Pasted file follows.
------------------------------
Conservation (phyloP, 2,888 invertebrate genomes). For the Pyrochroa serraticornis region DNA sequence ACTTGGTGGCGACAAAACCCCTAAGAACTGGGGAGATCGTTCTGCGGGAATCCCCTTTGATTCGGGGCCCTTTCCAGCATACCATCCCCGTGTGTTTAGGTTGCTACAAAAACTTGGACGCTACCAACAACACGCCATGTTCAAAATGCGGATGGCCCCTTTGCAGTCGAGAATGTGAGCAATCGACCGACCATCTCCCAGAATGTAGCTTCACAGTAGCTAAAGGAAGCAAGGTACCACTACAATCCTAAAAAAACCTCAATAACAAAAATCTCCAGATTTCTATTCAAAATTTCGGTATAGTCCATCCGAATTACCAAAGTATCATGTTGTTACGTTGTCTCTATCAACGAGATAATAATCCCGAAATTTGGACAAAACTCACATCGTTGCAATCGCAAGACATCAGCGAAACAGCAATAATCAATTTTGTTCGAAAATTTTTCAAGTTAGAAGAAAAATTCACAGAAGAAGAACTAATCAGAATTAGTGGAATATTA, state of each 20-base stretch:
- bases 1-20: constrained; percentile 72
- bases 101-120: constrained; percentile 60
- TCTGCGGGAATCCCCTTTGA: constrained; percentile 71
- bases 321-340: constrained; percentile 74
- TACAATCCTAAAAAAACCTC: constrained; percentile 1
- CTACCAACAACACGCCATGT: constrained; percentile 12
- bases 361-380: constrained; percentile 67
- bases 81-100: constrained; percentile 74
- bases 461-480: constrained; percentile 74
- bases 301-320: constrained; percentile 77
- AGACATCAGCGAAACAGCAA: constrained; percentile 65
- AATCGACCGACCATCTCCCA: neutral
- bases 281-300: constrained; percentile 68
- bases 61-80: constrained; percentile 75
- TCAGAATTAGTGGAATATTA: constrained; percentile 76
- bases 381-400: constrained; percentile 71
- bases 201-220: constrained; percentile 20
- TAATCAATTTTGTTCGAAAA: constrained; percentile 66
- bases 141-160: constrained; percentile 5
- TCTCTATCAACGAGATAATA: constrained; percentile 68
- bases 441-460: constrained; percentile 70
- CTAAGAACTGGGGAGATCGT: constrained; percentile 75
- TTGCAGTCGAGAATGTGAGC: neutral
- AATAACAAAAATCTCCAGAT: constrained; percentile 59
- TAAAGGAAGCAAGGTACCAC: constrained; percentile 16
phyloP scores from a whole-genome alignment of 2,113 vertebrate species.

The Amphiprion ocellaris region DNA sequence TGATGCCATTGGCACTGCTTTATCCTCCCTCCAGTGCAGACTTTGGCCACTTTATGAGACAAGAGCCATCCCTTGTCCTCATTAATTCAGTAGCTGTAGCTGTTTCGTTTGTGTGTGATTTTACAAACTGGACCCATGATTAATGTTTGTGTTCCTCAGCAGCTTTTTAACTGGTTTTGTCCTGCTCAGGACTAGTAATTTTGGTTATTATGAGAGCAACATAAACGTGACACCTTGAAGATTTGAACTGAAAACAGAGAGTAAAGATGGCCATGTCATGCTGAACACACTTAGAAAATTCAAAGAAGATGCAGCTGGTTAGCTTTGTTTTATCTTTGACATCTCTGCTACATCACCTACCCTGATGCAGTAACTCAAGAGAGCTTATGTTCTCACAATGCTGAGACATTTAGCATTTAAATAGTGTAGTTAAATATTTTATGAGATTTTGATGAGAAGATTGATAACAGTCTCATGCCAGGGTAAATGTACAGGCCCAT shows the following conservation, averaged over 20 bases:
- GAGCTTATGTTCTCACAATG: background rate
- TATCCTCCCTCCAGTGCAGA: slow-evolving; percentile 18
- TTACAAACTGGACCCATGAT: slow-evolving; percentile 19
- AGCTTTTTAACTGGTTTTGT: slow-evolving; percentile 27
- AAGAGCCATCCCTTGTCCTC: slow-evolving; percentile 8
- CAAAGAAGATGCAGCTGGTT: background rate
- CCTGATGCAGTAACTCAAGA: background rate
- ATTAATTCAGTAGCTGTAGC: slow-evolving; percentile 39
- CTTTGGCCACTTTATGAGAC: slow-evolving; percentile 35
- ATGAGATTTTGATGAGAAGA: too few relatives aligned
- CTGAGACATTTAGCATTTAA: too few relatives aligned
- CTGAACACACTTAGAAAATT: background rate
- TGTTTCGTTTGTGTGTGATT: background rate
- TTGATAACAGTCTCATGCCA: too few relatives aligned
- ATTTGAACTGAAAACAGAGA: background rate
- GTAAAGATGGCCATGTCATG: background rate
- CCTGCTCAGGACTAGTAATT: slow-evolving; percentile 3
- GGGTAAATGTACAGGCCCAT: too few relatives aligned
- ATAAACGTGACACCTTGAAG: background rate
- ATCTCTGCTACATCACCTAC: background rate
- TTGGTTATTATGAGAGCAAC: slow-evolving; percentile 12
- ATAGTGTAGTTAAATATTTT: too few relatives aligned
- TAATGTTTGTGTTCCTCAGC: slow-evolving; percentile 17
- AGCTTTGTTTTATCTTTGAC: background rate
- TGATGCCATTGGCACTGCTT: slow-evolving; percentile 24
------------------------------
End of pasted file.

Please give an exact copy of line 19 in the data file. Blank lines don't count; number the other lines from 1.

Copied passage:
- TAATCAATTTTGTTCGAAAA: constrained; percentile 66